(1) No reason to buy a tablet. Windows tablets were not defined by capabilities not found in Windows laptops, nor was it defined by a different user experience. It was defined by the ability to run conventional Windows on a tablet. That aspect had no obvious appeal (other than, gee, that's kind of neat). At the time, the thinking was that tablets needed a "killer app" that would finally give consumers a reason to buy tablets over conventional laptops.



    (2) Windows tablets were basically modified laptops. Not just conceptually, but literally speaking. Some tablets had swivel screens that allowed you to fold the keyboard behind the screen. They had fans, hard drives, they weighed over 5lbs. and short battery lifes. And the Windows with Pen Extensions was just regular Windows with a virtual keyboard and support for pen input drivers. Most devices had modifier buttons so you could "right-click". It was always more awkward to use over a conventional laptop. Newtons, which were around in 1997, had a better pen input user experience over heavy, pen-enabled conventional Windows tablets.



    Given the choice between a Windows tablet and a Windows laptop, for the purpose of running conventional Windows applications (as opposed to some fabled "killer tablet app"), why would anyone choose the tablet?
  • Reply 167 of 208
    Quote:
    Originally Posted by addabox View Post


    So, again, apps are magically rewriting themselves with "a few lines of code" to become first class tablet citizens? Because the move from mouse to finger friendly is vastly more complex than just updating UI chrome ala XP to 7-- a fact that has hindered Microsoft's tablet efforts in the past.



    And if existing apps will use the Metro interface (sounds so straightforward) why didn't MS show any of them? I mean, Word just launches in Metro if I want, right?



    No. I think we are getting our terminology mixed up.



    The "classic" desktop UI elements have been given a metro "look and feel" overhaul (just like Lion updated UI elements in OSX) and applications written for the "classic" Windows desktop will automatically have this style applied. However classic desktop apps do not run in the start screen UI.



    Imagine if Apple made a "OSX App" on iOS that when you opened it displayed a full OSX desktop. When you click on the iPad home button that app was minimized just like your iPad Mail or Safari app would be.



    Now imagine if Apple put this version of iOS on all iMacs and MacBooks as well as the iPad.



    That is what Microsoft are doing with Windows 8.



    If Apple put iOS on an iMac most "mainstream" consumers would never venture outside of that UI (i.e. they would never launch the "OSX App"). Windows 8 will be the same.
  • Reply 168 of 208
    gatorguygatorguy Posts: 24,388member
    Quote:
    Originally Posted by Firefly7475 View Post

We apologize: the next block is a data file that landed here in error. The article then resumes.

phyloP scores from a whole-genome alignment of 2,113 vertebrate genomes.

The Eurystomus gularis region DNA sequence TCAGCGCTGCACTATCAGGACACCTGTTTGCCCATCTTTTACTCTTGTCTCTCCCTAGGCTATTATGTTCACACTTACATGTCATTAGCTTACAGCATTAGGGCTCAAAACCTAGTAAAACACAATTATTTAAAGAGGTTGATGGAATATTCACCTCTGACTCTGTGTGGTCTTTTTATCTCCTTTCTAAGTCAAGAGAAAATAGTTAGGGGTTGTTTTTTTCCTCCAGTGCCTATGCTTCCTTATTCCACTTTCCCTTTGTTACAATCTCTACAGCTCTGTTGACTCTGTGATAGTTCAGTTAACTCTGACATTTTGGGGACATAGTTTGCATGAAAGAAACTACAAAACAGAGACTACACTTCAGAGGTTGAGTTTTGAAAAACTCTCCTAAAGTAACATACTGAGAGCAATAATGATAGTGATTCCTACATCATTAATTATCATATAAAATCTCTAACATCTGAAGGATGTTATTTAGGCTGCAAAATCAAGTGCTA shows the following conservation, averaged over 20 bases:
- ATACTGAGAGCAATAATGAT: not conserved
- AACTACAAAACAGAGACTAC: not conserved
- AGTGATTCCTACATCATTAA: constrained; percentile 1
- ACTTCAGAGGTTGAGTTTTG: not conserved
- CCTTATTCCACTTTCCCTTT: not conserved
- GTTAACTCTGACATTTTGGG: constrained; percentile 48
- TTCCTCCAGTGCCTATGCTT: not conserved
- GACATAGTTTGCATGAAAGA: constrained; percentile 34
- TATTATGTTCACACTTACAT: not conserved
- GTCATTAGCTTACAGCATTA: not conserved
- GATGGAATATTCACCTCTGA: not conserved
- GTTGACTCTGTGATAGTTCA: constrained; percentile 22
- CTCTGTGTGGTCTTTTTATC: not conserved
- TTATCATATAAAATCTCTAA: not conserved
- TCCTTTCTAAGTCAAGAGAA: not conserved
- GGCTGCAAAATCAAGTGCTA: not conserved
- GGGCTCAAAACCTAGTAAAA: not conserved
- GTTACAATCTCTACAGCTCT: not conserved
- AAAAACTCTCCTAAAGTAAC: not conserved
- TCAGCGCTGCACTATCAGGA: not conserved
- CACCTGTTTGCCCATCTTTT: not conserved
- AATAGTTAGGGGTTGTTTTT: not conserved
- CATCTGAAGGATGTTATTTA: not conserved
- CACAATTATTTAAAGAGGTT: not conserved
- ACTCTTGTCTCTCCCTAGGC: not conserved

No. I think we are getting our terminology mixed up.



    The "classic" desktop UI elements have been given a metro "look and feel" overhaul (just like Lion updated UI elements in OSX) and applications written for the "classic" Windows desktop will automatically have this style applied. However classic desktop apps do not run in the start screen UI.



    Imagine if Apple made a "OSX App" on iOS that when you opened it displayed a full OSX desktop. When you click on the iPad home button that app was minimized just like your iPad Mail or Safari app would be.



    Now imagine if Apple put this version of iOS on all iMacs and MacBooks as well as the iPad.



    That is what Microsoft are doing with Windows 8.



    If Apple put iOS on an iMac most "mainstream" consumers would never venture outside of that UI (i.e. they would never launch the "OSX App"). Windows 8 will be the same.



    A stellar explanation.
  • Reply 169 of 208
    alfiejralfiejr Posts: 1,524member
    Quote:
    Originally Posted by ConradJoe View Post


    Then they will relegate themselves to simple little applets, instead of full-featured programs. Problem solved!



    indeed. and they will buy easy to use iPad's or maybe Android tablets that do that without all the complications of Windows 8.
  • Reply 170 of 208
    addaboxaddabox Posts: 12,665member
    Quote:
    Originally Posted by Firefly7475 View Post


    No. I think we are getting our terminology mixed up.



    The "classic" desktop UI elements have been given a metro "look and feel" overhaul (just like Lion updated UI elements in OSX) and applications written for the "classic" Windows desktop will automatically have this style applied. However classic desktop apps do not run in the start screen UI.



    Imagine if Apple made a "OSX App" on iOS that when you opened it displayed a full OSX desktop. When you click on the iPad home button that app was minimized just like your iPad Mail or Safari app would be.



    Now imagine if Apple put this version of iOS on all iMacs and MacBooks as well as the iPad.



    That is what Microsoft are doing with Windows 8.



    If Apple put iOS on an iMac most "mainstream" consumers would never venture outside of that UI (i.e. they would never launch the "OSX App"). Windows 8 will be the same.